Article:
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Overtis Sykes v. United States of America

IN THE UNITED STATES DISTRICT COURT FOR THE NORTHERN DISTRICT OF ILLINOIS EASTERN DIVISION


July 11, 2012

OVERTIS SYKES, PETITIONER,
v.
UNITED STATES OF AMERICA, RESPONDENT.

The opinion of the court was delivered by: John F. Grady, United States District Judge

MEMORANDUM OPINION

The § 2255 petitioner, Overtis Sykes, has filed a motion in which he seeks this court's recusal pursuant to 28 U.S.C. § 455(a). (He also seeks an order disqualifying Tyler Murray, the Assistant United States Attorney assigned to this case and the petitioner's criminal cases. That request is addressed below.) Section 455(a) requires a federal judge to recuse himself "in any proceeding in which his impartiality might reasonably be questioned." This is an objective inquiry; the focus is on the appearance of bias from the perspective of a well-informed, thoughtful observer. Hook v. McDade, 89 F.3d 350, 354 (7th Cir. 1996).

Petitioner presents three grounds for recusal. The first is that he had filed an administrative tort claim against this court and government counsel for false imprisonment and denial of due process and that he had informed the court of that claim on November 14, 2007, while the criminal case was pending (we denied the motion for recusal that petitioner made at that point). Petitioner argues that the filing of the claim created a conflict of interest that requires recusal. As far as we know, nothing came of the tort claim (petitioner does not tell us of its ultimate outcome). As the Seventh Circuit has explained, a litigant wanting to manipulate a judicial assignment could simply sue the assigned judge and then contend that he must step aside, but "courts do not allow such easy manipulation." In re Specht, 622 F.3d 697, 700 (7th Cir. 2010); see also In re Taylor, 417 F.3d 649, 652 (7th Cir. 2005) ("There is no rule that requires a judge to recuse himself from a case, civil or criminal, simply because he was or is involved in litigation with one of the parties. . . . [A] judge would likely not harbor bias against someone simply because the person named him in a meritless civil suit."). The filing of the tort claim did not and does not require recusal because it would not create any appearance of impropriety to a reasonable observer.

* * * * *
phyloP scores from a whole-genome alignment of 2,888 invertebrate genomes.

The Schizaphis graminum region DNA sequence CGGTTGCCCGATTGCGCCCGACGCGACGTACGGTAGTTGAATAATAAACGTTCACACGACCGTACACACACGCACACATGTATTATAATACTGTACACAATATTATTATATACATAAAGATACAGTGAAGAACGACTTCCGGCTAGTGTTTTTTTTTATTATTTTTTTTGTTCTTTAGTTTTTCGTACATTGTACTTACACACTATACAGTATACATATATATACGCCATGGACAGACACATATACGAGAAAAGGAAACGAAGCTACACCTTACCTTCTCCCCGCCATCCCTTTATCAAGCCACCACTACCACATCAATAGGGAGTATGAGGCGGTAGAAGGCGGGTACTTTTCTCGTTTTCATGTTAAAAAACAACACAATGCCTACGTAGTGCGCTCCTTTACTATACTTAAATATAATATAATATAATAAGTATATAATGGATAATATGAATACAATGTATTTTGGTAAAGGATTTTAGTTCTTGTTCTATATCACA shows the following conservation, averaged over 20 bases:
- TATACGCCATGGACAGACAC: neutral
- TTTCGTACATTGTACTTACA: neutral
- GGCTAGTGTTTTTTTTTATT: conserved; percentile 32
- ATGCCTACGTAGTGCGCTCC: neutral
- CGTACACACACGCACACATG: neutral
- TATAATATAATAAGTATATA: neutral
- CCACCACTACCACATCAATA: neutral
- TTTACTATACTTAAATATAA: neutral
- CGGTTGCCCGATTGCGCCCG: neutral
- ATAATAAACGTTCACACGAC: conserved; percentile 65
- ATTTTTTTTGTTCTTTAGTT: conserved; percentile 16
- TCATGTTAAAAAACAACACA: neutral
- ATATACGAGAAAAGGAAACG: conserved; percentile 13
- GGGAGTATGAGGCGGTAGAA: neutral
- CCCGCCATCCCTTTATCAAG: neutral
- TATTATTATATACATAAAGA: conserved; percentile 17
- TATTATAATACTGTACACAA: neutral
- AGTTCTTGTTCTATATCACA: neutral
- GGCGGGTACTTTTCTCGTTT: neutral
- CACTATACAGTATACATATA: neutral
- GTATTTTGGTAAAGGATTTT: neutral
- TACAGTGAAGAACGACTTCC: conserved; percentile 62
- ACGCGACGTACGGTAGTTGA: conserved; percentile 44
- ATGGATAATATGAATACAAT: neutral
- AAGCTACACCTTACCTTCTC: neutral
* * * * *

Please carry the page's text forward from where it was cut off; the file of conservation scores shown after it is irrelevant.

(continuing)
The second ground for recusal is the nature of the claims presented in the pending § 2255 motion; petitioner asserts therein that this court and government counsel acted in collusion to circumvent the requirements of the Speedy Trial Act and that this court "predetermined" the outcome of the dismissal hearing held on December 20, 2007, in that we dismissed the original indictment without prejudice. But judicial rulings alone almost never constitute a valid basis for a recusal motion; the exception is where they reveal an opinion that derives from an extra-judicial source or such a high degree of favoritism or antagonism as to make fair judgment impossible. In re Huntington Commons Assocs., 21 F.3d 157, 158-59 (7th Cir. 1994) (citing Liteky v. United States, 510 U.S. 540 (1994)). The rulings that petitioner challenges in his § 2255 petition do not rise to that level; that he labels our rulings as "collusion" simply because we agreed with the government and suggests that we had some sort of general bias in favor of without-prejudice dismissals are insufficient bases for recusal.

The third and final ground for recusal is that "should this case require an evidentiary hearing," petitioner would call Mr. Murray and this court as witnesses. We doubt that resolution of the § 2255 petition will require an evidentiary hearing; should we find it necessary, we will cross that bridge when we come to it.

Petitioner also seeks an order barring Mr. Murray from participating in this case. He fails to cite any authority that would permit us to enter such an order, and the request is therefore denied.

Petitioner has also filed a motion requesting a copy of the government's response brief and asks that we issue an order directing the Clerk's office and the government to address their mailings to the petitioner in a specific way. The motion will be granted in part and denied in part as follows. The portion of the motion that seeks a copy of the government's response brief is denied as moot because petitioner has already received the response (he has filed a reply to it). We decline to order the government to label its mail to petitioner in any specific way, but we trust that government counsel has taken note of petitioner's requests. Our own mail to petitioner will be labeled in the requested fashion.

CONCLUSION

Petitioner's motion for a prompt ruling on his motion for recusal [14] is granted. Petitioner's motion for recusal of this court and government counsel [13] is denied. Petitioner's motion for a copy of the government's response brief and for orders regarding mailings to petitioner [11] is granted in part and denied in part.

DATE: July 11, 2012

ENTER:

20120711

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